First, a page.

Thabane et al.  give a number of reasons as to why pilot trials may be conducted. They state that conducting a pilot trial before a main study can increase the likelihood that the main study will be a success, and may potentially help to avoid ‘doomed’ main trials. They also state that in many cases, pilot trials are performed in order to generate data for sample size calculations in the main study.
Prescott and Soeken  meanwhile, suggest five pilot trial aims based on a review of then-current nursing research text books including: a feasibility assessment; adequacy of instrumentation and answering methodological questions.
To address the aims of a pilot trial a sample size justification is required. Hertzog  highlights that there is little published guidance on for a pilot trial sample size. However, when applying for funding for a pilot trial, a review panels would expect a justification for the planned sample size. This justification could be based on a number of methods:
Stallard  proposes that the sample size should be approximately 0.03 times that the sample size planned to be included in the definitive study;
Browne  gives a general rule is to take a minimum of 30 patients to estimate a parameter;
Julious  recommends a minimum sample size of 12 per group as a rule of thumb and justifies this based on rationale about feasibility and precision about the mean and variance;
Sim and Lewis  suggest a sample size of at least 50 per group.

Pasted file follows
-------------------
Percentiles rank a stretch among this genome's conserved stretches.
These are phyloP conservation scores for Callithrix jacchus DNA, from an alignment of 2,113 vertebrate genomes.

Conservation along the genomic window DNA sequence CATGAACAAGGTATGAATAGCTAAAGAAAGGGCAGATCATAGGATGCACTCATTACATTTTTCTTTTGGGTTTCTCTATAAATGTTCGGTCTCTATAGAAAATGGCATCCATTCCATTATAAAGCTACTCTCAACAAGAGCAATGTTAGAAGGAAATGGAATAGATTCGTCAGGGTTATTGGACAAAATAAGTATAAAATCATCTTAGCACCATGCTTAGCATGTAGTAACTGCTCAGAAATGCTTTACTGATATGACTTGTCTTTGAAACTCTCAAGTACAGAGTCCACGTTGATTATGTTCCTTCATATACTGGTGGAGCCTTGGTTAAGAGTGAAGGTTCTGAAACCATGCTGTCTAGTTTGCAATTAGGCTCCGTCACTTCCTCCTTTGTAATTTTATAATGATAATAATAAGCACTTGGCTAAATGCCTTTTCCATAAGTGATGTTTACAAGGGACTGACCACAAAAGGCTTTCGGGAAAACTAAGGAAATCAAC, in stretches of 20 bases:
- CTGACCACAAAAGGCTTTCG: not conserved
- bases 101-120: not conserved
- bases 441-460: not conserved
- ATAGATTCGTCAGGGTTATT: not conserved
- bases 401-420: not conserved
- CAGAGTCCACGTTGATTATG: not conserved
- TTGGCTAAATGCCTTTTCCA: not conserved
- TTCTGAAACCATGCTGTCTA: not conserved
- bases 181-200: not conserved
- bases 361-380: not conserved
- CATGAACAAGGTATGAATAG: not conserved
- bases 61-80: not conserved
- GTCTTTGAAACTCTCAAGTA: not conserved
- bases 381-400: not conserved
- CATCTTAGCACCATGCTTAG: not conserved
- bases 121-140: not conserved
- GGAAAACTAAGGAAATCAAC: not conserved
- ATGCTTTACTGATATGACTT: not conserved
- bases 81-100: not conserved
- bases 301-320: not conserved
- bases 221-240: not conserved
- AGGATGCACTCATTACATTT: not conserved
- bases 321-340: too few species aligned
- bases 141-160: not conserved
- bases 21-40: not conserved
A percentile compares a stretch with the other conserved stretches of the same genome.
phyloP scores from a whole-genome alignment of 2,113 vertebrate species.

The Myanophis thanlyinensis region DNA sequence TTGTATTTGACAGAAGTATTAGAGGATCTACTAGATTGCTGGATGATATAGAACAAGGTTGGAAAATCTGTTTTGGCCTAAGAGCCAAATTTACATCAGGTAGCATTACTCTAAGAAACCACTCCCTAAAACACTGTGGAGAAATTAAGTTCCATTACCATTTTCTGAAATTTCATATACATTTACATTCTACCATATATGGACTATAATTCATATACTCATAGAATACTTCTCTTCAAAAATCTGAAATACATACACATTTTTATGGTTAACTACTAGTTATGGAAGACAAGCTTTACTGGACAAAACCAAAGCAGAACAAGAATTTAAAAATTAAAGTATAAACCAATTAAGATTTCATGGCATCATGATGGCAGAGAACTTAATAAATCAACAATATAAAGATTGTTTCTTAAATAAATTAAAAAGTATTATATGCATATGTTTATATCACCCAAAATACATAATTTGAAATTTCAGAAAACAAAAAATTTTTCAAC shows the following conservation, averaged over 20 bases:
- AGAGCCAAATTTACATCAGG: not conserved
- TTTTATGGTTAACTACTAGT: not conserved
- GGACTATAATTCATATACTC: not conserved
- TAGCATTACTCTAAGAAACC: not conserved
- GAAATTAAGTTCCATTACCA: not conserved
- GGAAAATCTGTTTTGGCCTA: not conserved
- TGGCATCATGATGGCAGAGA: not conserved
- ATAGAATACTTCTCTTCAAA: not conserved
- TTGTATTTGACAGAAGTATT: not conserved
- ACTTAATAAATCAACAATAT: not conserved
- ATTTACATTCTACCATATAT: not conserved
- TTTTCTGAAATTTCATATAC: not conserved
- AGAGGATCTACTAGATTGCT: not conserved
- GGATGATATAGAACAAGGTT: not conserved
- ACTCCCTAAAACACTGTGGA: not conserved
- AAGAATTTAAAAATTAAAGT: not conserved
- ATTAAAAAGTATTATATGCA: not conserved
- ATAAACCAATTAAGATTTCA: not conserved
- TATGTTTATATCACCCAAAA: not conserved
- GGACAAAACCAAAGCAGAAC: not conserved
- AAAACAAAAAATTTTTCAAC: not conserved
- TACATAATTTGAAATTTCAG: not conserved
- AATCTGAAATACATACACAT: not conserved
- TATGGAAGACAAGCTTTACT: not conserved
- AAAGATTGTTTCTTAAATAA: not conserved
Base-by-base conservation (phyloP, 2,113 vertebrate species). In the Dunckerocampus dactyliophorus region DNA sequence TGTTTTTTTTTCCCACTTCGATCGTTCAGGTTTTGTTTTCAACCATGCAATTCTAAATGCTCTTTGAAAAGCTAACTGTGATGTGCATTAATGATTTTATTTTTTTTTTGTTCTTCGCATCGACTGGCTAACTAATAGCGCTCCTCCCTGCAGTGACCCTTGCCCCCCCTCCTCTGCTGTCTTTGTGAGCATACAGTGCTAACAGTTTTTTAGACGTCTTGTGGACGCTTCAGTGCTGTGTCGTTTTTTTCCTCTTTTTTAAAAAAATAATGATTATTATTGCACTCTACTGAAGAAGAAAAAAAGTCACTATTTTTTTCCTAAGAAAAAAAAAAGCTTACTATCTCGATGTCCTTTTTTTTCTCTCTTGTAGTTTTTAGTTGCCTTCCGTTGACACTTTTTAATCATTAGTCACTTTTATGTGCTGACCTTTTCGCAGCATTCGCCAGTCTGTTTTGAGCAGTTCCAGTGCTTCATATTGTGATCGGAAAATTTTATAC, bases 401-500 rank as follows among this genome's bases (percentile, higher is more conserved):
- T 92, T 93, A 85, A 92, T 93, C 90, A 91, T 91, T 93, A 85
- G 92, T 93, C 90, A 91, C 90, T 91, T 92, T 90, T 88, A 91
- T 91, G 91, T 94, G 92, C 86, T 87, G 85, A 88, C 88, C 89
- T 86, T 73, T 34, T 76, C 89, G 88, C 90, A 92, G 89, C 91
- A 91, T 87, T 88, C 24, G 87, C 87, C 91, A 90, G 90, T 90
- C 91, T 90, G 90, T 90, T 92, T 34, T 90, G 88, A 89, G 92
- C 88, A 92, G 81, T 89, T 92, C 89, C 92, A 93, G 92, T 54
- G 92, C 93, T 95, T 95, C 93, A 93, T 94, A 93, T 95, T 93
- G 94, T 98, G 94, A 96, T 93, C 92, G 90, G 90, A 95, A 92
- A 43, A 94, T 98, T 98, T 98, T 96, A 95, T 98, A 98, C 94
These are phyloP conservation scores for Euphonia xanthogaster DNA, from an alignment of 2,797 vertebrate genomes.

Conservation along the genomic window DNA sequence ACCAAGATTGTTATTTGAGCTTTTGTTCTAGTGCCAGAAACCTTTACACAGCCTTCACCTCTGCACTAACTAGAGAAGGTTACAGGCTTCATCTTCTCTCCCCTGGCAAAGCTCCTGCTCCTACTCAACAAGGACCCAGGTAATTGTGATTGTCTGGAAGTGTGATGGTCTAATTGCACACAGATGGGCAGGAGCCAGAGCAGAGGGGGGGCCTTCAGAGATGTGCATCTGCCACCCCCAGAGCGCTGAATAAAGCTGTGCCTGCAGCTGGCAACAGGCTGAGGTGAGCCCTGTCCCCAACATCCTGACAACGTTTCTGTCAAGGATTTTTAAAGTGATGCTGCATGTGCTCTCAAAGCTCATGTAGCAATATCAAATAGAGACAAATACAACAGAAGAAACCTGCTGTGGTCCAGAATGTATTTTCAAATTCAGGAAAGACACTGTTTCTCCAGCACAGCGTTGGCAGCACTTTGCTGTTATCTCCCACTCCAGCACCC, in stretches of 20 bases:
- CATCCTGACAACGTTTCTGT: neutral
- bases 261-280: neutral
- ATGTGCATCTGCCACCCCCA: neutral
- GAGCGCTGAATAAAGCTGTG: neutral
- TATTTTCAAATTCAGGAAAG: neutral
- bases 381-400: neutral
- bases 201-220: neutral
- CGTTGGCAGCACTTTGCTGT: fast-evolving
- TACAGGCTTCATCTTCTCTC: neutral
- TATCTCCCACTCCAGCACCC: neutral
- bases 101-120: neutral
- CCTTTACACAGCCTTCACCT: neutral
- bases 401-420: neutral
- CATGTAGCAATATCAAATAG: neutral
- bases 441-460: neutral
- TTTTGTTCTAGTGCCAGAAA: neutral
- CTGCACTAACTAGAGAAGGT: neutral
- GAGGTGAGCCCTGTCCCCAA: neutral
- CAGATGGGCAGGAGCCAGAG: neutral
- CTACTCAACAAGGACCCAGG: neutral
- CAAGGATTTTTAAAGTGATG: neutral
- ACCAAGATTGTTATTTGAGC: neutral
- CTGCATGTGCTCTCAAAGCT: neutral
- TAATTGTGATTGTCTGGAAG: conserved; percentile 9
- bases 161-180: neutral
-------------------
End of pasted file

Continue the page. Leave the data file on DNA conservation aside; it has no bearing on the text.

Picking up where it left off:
Setting an appropriate sample size for any study is important. If a study is too large it may be judged to be unethical as participants may be unnecessarily exposed to risks and burdens . There is the additional issue that setting the sample size too high may lead to a preventable failure to reach the recruitment target . While Julious  highlights that a sample size that is too small will have an imprecisely estimated variance, which could impact on the design of a future definitive study.
This paper aims to build on the work of Lancaster et al.  who reviewed pilot trials published from 2000 to 2001 in seven major journals and Arain et al.  who revisited the same seven journals from 2007 to 2008 to see if there had been any change in how pilot trials were reported.
Arain et al.  concluded that pilot trials are poorly reported and that the authors are often not explicit as to the purpose of their pilot trial. They also found that sample size calculations were only performed and reported in 35% of the trials and that those identified using the key word ‘pilot’ were more likely to have a pre-study sample size calculation.
Using data from the United Kingdom Clinical Research Network (UKCRN) Database we extend the work of Lancaster et al.  and Arain et al.  by investigating the sample size of pilot and feasibility trials for RCTs currently running in the United Kingdom (UK). The aim was to investigate on-going sample sizes for pilot/ feasibility trials in the UK. Although as discussed, there are definitions of pilot and feasibility available, we recognise that in reality the terms are often used interchangeably. However, Arain et al.  found that there were some differences between the designs of studies labelled pilot and feasibility. Therefore, in this investigation we will distinguish between pilot and feasibility trials in the analysis. We will further look at whether the sample sizes chosen varies between the two study types (pilot or feasibility), as defined by the principal investigator in their UKCRN Database entry.